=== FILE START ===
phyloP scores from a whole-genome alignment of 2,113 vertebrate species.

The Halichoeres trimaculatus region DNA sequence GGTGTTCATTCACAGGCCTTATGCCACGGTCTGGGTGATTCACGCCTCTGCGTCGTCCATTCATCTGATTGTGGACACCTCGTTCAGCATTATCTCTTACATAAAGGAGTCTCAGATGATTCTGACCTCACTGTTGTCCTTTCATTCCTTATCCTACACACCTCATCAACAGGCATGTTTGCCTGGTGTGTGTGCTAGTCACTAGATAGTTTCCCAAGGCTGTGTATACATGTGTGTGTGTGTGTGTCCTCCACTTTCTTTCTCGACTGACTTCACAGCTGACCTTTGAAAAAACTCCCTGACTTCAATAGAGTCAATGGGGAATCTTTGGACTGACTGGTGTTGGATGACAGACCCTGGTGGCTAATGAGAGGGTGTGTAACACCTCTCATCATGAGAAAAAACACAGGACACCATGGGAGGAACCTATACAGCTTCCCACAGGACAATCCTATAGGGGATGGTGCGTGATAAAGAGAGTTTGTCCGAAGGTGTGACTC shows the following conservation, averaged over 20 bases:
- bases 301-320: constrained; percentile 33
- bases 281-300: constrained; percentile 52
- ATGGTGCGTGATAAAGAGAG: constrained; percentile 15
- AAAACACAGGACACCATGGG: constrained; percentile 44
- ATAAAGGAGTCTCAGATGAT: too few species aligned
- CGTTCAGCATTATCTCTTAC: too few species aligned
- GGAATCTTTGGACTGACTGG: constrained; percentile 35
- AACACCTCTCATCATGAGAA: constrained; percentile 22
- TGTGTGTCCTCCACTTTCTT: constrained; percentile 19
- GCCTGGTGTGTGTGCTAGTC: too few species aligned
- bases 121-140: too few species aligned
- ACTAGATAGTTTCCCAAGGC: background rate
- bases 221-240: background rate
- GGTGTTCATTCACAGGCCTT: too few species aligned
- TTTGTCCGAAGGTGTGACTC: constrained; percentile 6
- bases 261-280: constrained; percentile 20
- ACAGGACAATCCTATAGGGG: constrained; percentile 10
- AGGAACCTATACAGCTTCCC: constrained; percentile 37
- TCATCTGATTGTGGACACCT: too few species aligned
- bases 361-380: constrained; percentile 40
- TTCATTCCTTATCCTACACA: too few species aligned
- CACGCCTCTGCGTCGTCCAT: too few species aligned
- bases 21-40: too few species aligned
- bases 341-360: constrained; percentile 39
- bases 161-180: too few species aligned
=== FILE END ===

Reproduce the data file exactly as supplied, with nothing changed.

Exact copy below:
phyloP scores from a whole-genome alignment of 2,113 vertebrate species.

The Halichoeres trimaculatus region DNA sequence GGTGTTCATTCACAGGCCTTATGCCACGGTCTGGGTGATTCACGCCTCTGCGTCGTCCATTCATCTGATTGTGGACACCTCGTTCAGCATTATCTCTTACATAAAGGAGTCTCAGATGATTCTGACCTCACTGTTGTCCTTTCATTCCTTATCCTACACACCTCATCAACAGGCATGTTTGCCTGGTGTGTGTGCTAGTCACTAGATAGTTTCCCAAGGCTGTGTATACATGTGTGTGTGTGTGTGTCCTCCACTTTCTTTCTCGACTGACTTCACAGCTGACCTTTGAAAAAACTCCCTGACTTCAATAGAGTCAATGGGGAATCTTTGGACTGACTGGTGTTGGATGACAGACCCTGGTGGCTAATGAGAGGGTGTGTAACACCTCTCATCATGAGAAAAAACACAGGACACCATGGGAGGAACCTATACAGCTTCCCACAGGACAATCCTATAGGGGATGGTGCGTGATAAAGAGAGTTTGTCCGAAGGTGTGACTC shows the following conservation, averaged over 20 bases:
- bases 301-320: constrained; percentile 33
- bases 281-300: constrained; percentile 52
- ATGGTGCGTGATAAAGAGAG: constrained; percentile 15
- AAAACACAGGACACCATGGG: constrained; percentile 44
- ATAAAGGAGTCTCAGATGAT: too few species aligned
- CGTTCAGCATTATCTCTTAC: too few species aligned
- GGAATCTTTGGACTGACTGG: constrained; percentile 35
- AACACCTCTCATCATGAGAA: constrained; percentile 22
- TGTGTGTCCTCCACTTTCTT: constrained; percentile 19
- GCCTGGTGTGTGTGCTAGTC: too few species aligned
- bases 121-140: too few species aligned
- ACTAGATAGTTTCCCAAGGC: background rate
- bases 221-240: background rate
- GGTGTTCATTCACAGGCCTT: too few species aligned
- TTTGTCCGAAGGTGTGACTC: constrained; percentile 6
- bases 261-280: constrained; percentile 20
- ACAGGACAATCCTATAGGGG: constrained; percentile 10
- AGGAACCTATACAGCTTCCC: constrained; percentile 37
- TCATCTGATTGTGGACACCT: too few species aligned
- bases 361-380: constrained; percentile 40
- TTCATTCCTTATCCTACACA: too few species aligned
- CACGCCTCTGCGTCGTCCAT: too few species aligned
- bases 21-40: too few species aligned
- bases 341-360: constrained; percentile 39
- bases 161-180: too few species aligned